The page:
The shocking price falls coupled with pressure from President Trump, who was worried about job losses in the oil industry in the United States, led Riyadh and Moscow to abruptly change their approach and resume their cooperation.

The two oil giants worked together to orchestrate the extension agreed on Saturday, and they also pressured Iraq, the second largest producer in OPEC, to state publicly that it would comply with its commitment to cut production by about 1 million barrels a day. Analysts have estimated that Iraq has been missing that target by hundreds of thousands of barrels a day.

“Despite the economic and financial circumstances that Iraq is facing, the country remains committed to the agreement,” a news release posted by OPEC on Saturday quoted Assem Jihad, a spokesman for the Iraqi oil ministry, as saying.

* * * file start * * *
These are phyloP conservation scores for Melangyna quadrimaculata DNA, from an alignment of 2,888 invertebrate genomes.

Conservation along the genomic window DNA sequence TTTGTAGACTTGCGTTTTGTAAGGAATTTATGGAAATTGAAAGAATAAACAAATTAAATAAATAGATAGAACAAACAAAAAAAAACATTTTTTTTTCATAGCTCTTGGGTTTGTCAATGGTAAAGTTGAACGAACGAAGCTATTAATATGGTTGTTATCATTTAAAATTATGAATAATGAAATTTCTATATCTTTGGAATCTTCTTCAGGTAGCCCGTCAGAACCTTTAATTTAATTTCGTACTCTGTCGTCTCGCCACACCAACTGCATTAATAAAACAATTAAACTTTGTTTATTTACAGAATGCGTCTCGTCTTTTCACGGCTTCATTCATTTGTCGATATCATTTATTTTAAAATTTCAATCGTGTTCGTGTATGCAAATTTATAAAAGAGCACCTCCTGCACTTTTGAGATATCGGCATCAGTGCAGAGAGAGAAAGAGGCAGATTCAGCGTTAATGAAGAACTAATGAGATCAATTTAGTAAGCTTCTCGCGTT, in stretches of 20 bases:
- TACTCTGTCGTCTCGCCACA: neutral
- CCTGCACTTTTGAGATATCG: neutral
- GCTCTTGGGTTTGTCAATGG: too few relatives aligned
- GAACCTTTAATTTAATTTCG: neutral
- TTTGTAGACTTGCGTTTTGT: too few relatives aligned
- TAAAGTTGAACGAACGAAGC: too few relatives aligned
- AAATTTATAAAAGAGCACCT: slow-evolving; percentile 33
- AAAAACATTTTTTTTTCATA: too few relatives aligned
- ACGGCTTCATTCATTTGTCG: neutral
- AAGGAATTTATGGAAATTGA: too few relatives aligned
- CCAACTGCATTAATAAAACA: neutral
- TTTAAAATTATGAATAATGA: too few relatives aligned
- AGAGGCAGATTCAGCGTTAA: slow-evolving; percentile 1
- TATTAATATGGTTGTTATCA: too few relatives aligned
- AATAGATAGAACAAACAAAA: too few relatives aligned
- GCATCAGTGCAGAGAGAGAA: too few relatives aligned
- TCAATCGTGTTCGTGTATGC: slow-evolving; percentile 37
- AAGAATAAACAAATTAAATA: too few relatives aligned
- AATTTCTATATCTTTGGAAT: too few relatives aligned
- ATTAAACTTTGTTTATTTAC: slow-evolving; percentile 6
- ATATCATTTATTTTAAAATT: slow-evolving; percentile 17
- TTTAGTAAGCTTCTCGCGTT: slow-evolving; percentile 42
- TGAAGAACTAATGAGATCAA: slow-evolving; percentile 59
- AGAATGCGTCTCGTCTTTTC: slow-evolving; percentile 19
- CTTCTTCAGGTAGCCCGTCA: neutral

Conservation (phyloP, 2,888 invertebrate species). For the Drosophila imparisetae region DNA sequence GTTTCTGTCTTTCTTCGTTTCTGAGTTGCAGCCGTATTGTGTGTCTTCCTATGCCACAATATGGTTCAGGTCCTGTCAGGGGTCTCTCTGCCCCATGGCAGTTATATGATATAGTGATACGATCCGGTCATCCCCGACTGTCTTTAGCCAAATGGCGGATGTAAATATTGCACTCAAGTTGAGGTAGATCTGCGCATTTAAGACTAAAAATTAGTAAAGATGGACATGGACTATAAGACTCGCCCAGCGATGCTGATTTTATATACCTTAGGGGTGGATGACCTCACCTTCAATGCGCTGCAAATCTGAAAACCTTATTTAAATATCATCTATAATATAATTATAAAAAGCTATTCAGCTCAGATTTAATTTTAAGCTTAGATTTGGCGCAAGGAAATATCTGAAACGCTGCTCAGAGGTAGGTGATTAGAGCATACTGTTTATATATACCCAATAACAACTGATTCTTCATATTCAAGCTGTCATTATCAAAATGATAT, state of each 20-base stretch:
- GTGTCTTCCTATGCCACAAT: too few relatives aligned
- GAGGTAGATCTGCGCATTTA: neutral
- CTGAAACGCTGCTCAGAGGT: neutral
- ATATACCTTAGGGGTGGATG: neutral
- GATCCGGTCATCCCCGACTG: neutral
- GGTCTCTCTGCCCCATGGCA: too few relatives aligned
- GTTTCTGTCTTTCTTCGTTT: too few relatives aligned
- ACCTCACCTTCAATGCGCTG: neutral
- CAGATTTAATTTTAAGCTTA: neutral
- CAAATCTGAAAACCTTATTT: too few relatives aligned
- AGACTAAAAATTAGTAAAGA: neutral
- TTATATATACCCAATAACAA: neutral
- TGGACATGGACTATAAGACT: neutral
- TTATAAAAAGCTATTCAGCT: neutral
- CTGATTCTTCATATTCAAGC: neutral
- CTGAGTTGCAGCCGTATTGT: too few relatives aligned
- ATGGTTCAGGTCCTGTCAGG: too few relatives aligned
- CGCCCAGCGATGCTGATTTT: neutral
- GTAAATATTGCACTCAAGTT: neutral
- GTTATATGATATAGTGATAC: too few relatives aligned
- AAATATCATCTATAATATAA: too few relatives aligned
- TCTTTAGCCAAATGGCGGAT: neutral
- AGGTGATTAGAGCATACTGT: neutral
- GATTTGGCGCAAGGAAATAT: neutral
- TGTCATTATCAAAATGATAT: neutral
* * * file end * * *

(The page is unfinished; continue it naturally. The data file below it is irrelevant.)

The Saudi minister underlined that message.

“Each of the 23 countries represented here must be on guard for any signs of backsliding from their commitments,” he said at the second meeting. And he warned that production would be closely monitored.

Real Estate, and Personal Injury Lawyers. Contact us at: https://westlakelegal.com 

OPEC and Russia Are Likely to Extend Oil Production Cuts

Oil prices have recovered spectacularly from their April plunge, but the world’s major oil exporters are wary of unleashing a surge of output that could wipe out the recent gains and put further pressure on their national budgets.

Those calculations will be on the minds of energy ministers from the Organization of the Petroleum Exporting Countries as well as Russia and other states when they meet Saturday by video conference to discuss the markets. The meeting was announced Friday by OPEC.